1. Symbol usage.
    1. The diagonal (/) is used to indicate or/and. For example, SP/IP may mean SP or IP or may mean SP and IP.
    2. P* indicates pilot on the controls. P indicates pilot not on the controls.
  2. Word distinctions.
    1. Warnings, cautions, and notes. These words emphasize important and critical instructions.
      1. Warning: An operating or maintenance procedure, practice, condition, or statement, which, if not strictly observed, could result in injury to, or death of personnel.
      2. Caution: An operating or maintenance procedure, practice, condition, or statement, which, if not strictly observed, could result in damage to, or destruction of, equipment, or loss of mission effectiveness.
      3. Note: Highlights an essential operating or maintenance procedure, condition, or statement.
    2. Will, must, should, and may. These words distinguish between mandatory, preferred, and acceptable methods of accomplishment.
      1. Will, shall, or must indicate a mandatory requirement.
      2. Should is used to indicate a nonmandatory but preferred method of accomplishment.
      3. May or can indicate an acceptable method of accomplishment.
  3. Night Vision Devices (NVD) .
    1. A Night Vision System (NVS) refers to a system that is attached to the aircraft.
    2. Night Vision Goggles (NVG) refers to any image intensifier system (for example, the AN/AVS-6 [ANVIS]).
    3. NVD refers to NVS or NVG.

CREW MEMBER TASKS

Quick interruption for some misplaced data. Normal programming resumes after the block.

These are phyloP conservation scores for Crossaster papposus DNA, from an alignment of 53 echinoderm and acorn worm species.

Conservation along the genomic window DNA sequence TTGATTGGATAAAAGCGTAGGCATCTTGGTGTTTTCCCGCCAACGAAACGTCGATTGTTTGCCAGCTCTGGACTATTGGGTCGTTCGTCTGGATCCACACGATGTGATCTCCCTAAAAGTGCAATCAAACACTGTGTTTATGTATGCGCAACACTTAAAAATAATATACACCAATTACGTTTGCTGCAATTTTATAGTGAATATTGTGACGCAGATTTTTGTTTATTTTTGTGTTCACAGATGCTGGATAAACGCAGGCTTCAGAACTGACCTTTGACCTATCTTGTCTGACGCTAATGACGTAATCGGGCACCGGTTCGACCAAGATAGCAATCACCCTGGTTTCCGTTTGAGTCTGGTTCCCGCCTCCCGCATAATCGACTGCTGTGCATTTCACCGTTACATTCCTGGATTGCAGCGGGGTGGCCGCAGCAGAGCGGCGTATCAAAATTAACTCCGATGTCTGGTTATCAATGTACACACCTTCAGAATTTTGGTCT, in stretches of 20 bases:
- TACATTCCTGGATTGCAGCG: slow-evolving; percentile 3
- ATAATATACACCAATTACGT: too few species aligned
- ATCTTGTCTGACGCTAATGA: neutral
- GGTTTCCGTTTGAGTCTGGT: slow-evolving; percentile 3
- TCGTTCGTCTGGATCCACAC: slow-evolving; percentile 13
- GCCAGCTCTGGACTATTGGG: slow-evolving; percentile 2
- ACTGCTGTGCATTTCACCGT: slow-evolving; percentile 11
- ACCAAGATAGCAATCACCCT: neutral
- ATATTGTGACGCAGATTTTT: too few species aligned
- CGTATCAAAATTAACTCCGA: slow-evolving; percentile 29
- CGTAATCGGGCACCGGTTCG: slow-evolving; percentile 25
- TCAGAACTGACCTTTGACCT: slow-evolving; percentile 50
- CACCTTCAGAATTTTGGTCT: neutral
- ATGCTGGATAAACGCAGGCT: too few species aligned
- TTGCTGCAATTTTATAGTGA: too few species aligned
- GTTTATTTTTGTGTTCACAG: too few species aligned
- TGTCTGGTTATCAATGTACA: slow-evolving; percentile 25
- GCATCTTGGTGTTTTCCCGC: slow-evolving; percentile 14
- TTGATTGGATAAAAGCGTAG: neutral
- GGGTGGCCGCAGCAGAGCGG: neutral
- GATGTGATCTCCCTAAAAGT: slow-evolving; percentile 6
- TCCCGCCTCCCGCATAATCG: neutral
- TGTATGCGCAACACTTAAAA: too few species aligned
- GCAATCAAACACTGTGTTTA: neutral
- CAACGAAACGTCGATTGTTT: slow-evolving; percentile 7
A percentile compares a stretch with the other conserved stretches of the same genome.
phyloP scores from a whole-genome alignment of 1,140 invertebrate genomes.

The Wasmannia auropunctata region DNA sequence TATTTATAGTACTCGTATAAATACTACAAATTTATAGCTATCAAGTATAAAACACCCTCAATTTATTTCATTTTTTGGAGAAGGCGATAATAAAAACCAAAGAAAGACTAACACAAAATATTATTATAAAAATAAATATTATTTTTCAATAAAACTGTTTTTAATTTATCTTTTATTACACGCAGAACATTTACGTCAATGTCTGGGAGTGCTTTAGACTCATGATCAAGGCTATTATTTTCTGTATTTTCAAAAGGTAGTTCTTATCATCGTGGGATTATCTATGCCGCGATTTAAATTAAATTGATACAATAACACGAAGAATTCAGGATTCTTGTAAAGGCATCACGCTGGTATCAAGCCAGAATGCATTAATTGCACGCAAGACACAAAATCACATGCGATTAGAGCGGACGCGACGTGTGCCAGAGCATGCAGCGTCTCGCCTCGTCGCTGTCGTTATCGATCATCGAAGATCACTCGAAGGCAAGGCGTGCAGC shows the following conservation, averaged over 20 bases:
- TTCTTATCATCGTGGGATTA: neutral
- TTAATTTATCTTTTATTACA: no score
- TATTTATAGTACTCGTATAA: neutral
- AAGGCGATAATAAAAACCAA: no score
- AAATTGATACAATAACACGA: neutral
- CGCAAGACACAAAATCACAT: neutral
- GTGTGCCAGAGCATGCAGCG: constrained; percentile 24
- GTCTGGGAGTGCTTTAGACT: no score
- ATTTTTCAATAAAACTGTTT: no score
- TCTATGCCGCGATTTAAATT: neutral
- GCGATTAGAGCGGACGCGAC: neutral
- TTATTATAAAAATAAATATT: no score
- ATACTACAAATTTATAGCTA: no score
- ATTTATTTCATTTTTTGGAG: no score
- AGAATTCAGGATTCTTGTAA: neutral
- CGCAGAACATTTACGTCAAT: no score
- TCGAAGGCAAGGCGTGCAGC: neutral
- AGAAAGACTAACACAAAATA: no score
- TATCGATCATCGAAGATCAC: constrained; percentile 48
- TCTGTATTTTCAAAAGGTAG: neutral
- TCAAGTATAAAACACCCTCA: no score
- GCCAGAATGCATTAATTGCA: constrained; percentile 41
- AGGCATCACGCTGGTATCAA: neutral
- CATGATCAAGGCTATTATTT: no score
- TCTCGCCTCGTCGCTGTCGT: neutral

This chapter implements portions of STANAG 3114.

This chapter describes those maneuvers and procedures that are essential for maintaining crew member skills. It does not contain all the maneuvers that can be performed in the aircraft. Some tasks that must be done during required training or evaluation flights may not be mandatory for other flights. (For example, Task 1010 is not mandatory for all flights). However, aviators must complete the performance planning card when their training/mission involves this task or when the instructor or evaluator requires it.

TASK CONTENTS:

  1. Task number
    1. Base tasks are assigned 1000-series numbers.
    2. Mission tasks are assigned 2000-series numbers.

       Note: Task with * are required for RL2/RL1 progression.

  1. Task title. The task title identifies a clearly defined and measurable activity. Titles may be the same in several ATMs, but tasks may be written differently for the specific airframe.
  2. Conditions. The conditions specify the common conditions under which the task will be performed. Reference will be made to a particular helicopter within a design series when necessary. All conditions must be met before task iterations can be credited. Normally, conditions are specified for wartime missions of the aircraft.
    1. Common conditions are—
      1. In a mission aircraft with mission equipment and crew, items required by AR 95-1, and publications.
    2. Common training/evaluation conditions are—